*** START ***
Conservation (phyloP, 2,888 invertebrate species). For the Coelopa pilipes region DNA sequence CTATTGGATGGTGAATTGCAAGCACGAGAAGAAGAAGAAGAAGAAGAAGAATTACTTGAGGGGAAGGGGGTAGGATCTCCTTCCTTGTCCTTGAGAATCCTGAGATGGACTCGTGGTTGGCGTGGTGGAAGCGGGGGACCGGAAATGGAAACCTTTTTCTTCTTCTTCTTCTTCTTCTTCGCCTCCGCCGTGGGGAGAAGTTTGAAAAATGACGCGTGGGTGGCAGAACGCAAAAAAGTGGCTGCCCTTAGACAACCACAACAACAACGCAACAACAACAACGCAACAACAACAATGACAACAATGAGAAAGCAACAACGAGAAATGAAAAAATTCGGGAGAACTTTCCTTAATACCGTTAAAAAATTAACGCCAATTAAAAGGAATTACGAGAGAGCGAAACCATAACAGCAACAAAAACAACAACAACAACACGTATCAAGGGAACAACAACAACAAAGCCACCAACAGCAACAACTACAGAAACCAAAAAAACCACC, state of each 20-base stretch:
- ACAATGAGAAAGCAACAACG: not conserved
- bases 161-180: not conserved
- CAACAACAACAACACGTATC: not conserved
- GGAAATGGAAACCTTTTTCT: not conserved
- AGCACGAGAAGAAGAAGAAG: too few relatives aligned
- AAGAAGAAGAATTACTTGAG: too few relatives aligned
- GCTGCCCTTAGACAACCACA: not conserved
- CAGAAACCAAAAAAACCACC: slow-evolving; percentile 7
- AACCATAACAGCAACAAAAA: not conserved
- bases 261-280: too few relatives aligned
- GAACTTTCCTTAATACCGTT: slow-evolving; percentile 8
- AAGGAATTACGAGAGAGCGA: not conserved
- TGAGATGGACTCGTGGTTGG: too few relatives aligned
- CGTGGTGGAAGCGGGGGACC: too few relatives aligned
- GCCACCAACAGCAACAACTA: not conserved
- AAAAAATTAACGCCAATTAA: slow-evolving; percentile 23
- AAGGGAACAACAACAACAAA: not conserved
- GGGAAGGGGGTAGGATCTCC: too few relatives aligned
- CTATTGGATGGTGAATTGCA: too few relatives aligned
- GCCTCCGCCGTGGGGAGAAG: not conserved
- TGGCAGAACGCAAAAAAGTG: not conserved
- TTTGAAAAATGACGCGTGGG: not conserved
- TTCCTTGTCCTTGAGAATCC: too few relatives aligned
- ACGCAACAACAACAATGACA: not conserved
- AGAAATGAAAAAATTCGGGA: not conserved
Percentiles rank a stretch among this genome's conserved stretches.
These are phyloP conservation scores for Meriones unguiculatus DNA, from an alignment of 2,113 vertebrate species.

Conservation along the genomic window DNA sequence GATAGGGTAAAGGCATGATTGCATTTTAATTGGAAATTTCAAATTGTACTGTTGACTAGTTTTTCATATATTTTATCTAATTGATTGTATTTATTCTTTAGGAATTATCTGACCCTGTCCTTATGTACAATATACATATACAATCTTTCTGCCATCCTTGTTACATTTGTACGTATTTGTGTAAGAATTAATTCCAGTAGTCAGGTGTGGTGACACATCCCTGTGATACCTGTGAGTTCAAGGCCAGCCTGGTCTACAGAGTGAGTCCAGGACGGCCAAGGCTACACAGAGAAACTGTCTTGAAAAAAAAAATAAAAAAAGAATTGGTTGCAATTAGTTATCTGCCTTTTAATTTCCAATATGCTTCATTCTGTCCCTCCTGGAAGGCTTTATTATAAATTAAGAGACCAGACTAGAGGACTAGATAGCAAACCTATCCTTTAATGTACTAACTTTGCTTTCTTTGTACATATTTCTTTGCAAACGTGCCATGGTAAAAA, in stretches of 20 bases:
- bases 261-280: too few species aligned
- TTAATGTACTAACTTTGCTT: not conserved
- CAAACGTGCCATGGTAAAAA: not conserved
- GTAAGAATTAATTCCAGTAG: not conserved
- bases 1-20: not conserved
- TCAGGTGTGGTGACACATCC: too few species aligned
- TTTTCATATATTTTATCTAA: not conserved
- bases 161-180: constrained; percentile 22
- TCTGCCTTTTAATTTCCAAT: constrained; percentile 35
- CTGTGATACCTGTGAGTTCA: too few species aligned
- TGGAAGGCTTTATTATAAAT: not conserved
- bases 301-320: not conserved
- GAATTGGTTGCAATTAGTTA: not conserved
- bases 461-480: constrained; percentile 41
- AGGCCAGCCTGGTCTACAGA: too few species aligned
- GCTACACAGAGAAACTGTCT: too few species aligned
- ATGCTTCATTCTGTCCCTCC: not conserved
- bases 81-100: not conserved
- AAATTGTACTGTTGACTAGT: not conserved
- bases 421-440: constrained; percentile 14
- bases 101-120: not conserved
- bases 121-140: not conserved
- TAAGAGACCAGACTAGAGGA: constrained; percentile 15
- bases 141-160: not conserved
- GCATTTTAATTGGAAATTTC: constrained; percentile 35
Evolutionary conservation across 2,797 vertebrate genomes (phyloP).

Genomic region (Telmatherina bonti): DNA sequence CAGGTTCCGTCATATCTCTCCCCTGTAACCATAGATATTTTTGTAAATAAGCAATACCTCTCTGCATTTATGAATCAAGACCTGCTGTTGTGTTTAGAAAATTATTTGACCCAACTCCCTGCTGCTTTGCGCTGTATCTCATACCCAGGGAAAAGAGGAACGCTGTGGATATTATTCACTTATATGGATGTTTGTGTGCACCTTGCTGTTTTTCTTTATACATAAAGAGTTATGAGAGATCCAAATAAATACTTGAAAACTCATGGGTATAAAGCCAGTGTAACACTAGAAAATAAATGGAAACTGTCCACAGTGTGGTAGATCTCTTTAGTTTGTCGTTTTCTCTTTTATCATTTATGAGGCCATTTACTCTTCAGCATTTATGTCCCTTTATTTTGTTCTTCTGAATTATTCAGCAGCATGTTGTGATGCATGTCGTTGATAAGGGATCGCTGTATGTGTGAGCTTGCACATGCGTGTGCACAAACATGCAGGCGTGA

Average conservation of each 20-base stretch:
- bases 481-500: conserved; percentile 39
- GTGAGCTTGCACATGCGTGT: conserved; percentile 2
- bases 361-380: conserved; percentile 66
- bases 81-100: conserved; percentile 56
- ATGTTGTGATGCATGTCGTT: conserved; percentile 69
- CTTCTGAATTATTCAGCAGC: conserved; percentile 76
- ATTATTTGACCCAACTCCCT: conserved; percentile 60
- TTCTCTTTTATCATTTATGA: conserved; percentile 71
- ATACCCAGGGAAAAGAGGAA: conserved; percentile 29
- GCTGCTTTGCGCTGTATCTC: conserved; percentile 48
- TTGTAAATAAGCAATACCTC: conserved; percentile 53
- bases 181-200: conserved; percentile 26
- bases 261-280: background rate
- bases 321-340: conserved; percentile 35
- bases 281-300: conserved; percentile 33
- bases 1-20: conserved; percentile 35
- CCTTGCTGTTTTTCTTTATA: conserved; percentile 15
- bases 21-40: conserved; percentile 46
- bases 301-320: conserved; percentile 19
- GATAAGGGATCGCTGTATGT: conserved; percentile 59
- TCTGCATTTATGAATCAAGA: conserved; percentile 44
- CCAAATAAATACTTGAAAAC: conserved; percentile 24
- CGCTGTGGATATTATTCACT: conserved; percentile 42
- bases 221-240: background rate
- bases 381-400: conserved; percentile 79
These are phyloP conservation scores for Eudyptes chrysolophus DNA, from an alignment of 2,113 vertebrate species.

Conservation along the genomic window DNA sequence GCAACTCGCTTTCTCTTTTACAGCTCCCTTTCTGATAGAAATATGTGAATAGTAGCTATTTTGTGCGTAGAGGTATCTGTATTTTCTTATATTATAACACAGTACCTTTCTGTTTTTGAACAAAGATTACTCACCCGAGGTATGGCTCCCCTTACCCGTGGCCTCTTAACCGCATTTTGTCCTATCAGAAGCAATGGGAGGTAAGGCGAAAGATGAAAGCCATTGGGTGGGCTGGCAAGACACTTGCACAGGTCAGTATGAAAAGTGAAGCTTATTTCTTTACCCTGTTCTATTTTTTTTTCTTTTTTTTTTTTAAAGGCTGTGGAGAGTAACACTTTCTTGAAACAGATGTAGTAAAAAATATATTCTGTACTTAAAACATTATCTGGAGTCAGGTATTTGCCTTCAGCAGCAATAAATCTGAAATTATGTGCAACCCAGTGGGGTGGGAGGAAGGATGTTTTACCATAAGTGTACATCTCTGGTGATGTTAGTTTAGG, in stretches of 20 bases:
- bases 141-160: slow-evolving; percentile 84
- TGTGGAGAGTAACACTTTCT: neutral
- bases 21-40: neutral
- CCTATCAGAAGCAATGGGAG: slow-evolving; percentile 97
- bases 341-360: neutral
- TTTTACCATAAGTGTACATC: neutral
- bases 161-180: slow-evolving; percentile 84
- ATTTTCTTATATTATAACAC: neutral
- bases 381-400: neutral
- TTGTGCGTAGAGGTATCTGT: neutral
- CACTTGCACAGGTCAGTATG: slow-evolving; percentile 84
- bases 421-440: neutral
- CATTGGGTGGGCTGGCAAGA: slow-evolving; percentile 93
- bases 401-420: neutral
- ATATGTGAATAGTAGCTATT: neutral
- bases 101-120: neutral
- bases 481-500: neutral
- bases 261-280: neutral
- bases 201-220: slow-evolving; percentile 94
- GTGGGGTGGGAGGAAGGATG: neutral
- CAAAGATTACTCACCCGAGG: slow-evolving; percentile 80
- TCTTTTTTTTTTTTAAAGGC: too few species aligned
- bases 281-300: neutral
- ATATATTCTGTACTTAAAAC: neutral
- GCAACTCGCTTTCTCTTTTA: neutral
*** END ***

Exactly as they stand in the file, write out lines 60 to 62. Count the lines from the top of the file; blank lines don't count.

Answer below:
- bases 361-380: conserved; percentile 66
- bases 81-100: conserved; percentile 56
- ATGTTGTGATGCATGTCGTT: conserved; percentile 69